Mental Retardation and Other Developmental Disabilities: Of the 6.6 million people reporting mental retardation or a developmental disability, 2.7 million or 41 percent need long-term care, 3 million or 45 percent have a functional disability (but do not need long-term care), and 900 thousand or 14 percent have no functional disabilities.
Cognitive Impairments: Of the 5.1 million adults who report either Alzheimer's disease, other related dementias, or who report serious problems with confusion, orientation, or memory, 2.2 million or 43 percent need long-term care, 2.4 million or 47 percent have functional disabilities but do not need long-term care, and 500 thousand or 10 percent have no functional disabilities.
Learning disabilities: Of the 4.5 million people under age 65 who report a learning disability, 900 thousand or 20 percent need long-term care, 2.1 million or 47 percent have a functional disability (not including long-term care), and 1.5 million or 33 percent have no functional disabilities.
NOTE: All numbers in this Section are ASPE/DALTCP estimates from the 1994 Disability Supplement of the National Health Interview Survey.
TABLE 1: PREVALENCE OF DISABILITY USING ALTERNATIVE DEFINITIONS: 1994
|Total||Age 0-17||Age 18-64||Age 65+|
|DEFINITION 1--FUNCTIONAL DISABILITY||47,601,405||6,099,411||25,675,901||15,826,093|
|-- With Long-Term Care Needs||11,583,000||392,990||5,332,610||5,857,400|
|-- Without Long-Term Care Needs||36,018,405||5,706,421||20,343,291||9,968,693|
|DEFINITION 2--WORK DISABILITY||16,949,000||N/A||16,949,000||N/A|
|DEFINITION 3--PERCEIVED DISABILITY||19,093,000||1,974,400||11,111,500||6,007,100|
|DEFINITION 4--DISABILITY PROGRAM RECIPIENT||13,775,000||4,691,700||9,083,300||N/A|
|DEFINITION 1-(Functional) OR 2-(Work) OR 3-(Perceived Disability) OR 4-(Disability Program Recipient)||59,436,000||9,018,700||34,235,400||16,181,900|
|NOTES ON DISABILITY:
|SOURCE: ASPE/DALTCP Tabulations from 1994 Disability Phase I Supplement to the National Health Interview Survey, by Michele Adler and Bob Clark in 11/96 for forthcoming publications.|
III. TRENDS IN THE USE OF MANAGED CARE
The concept of managing health care is not novel--primary care physicians, often seen as the central figure in a well functioning, primary care focused health care system--have long been charged with managing or coordinating the full range of health care needs for their patients. And managed care, in its more recent connotations of risk-bearing entities, still has roots back to the early part of this century. What seems heightened is the focus on the use of managed care to control health care utilization and costs, in contrast to other long standing goals of access and quality. Employers cite cost containment as a principal goal. And most State Medicaid activities focused on managed care have similarly been driven by concerns of costs, accompanied to varying degrees by efforts to link cost containment to an expansion of access. The Medicare program has suffered criticism, whether well founded or not, for not more aggressively encouraging beneficiaries' enrollment in health maintenance organizations.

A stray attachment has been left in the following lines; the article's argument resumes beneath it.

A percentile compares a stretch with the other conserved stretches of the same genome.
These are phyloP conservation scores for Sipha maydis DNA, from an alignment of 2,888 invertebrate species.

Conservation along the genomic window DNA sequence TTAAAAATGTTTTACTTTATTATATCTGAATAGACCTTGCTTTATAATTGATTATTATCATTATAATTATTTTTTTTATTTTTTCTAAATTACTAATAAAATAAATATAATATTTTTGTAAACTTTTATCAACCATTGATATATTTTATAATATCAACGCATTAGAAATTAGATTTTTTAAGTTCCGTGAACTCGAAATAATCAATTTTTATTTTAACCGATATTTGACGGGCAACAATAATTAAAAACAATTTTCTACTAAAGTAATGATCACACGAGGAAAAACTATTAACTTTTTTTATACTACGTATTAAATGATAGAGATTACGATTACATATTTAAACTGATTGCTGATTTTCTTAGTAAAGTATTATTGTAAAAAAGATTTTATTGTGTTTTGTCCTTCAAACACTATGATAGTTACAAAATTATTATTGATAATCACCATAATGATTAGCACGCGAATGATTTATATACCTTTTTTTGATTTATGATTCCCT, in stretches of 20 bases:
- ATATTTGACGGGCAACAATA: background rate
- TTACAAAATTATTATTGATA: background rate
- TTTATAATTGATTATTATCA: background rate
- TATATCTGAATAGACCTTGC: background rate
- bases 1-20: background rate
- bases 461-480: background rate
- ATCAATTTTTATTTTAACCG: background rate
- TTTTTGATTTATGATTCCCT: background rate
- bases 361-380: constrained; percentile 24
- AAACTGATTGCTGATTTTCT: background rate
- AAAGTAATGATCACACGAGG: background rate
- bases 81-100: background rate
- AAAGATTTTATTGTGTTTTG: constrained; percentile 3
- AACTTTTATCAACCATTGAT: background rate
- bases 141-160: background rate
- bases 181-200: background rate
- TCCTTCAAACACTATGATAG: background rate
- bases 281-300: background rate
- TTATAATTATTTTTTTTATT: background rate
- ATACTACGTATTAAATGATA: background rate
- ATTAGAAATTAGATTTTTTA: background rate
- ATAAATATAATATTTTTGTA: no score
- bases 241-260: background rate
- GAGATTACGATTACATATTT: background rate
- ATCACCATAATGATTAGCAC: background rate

Although most current discussions of managed care focus on health maintenance organizations and other risk-bearing arrangements, managed care runs a spectrum from a physician or other professional serving as a case manager to risk-bearing entities. A variety of arrangements, such as preferred provider organizations and point of service options, as well as activities, such as prior authorization and utilization review, fall in between. The availability of various provider arrangements differs by insurance status--private, Medicaid or Medicare.
The variety of survey estimates available makes it difficult to firmly fix the number of privately insured individuals enrolled in managed care. For example, a 1994 Foster Higgins survey, which includes only employers with 10 or more employees, reported that 42 percent of employees were enrolled in fee-for-service indemnity plans, 27 percent were in preferred provider organizations, 13 percent were in point of service plans, and 17 percent were in health maintenance organizations. Recently, the trend has been toward a continuing decline in fee-for-service enrollment as fewer employers offer that option, and a move from HMO to POS options within managed care.
Surveys consistently show that managed care penetration varies significantly by firm size. For example, in contrast to the Foster Higgins survey, in 1993, firms with fewer than 25 employees had 78 percent of employees in the fee-for-service system, HMOs covered 8.2 percent, with 3.6 percent in point of service plans. The remaining 8.9 percent of employees in small firms were enrolled in preferred provider organizations. Although a significant number of privately insured people remain in the fee-for-service system, little exists that is not managed in some form. A 1991 HIAA study estimated that at that time, only 5 percent of private insurance was not managed through utilization review or similar activities.
Use of managed care in the Medicaid program has grown rapidly in recent years. In 1983, 3 percent of Medicaid beneficiaries were enrolled in managed care. This is in contrast to 1995, when 11.6 million beneficiaries--almost one-third of beneficiaries--were enrolled in managed care. Growth has been particularly rapid in recent years.
Within the Medicaid program, managed care models include primary care case management, as well as prepaid models with full-risk plans, including both HMOs and health insuring organizations (HIOs), and limited risk prepaid health plans. HMOs have been used in the Medicaid program since 1983, while enrollment in primary care case management models began in 1986. By 1995, 63 percent of plans were full risk plans, 25 percent were partial risk plans, and 12 percent were primary care case management.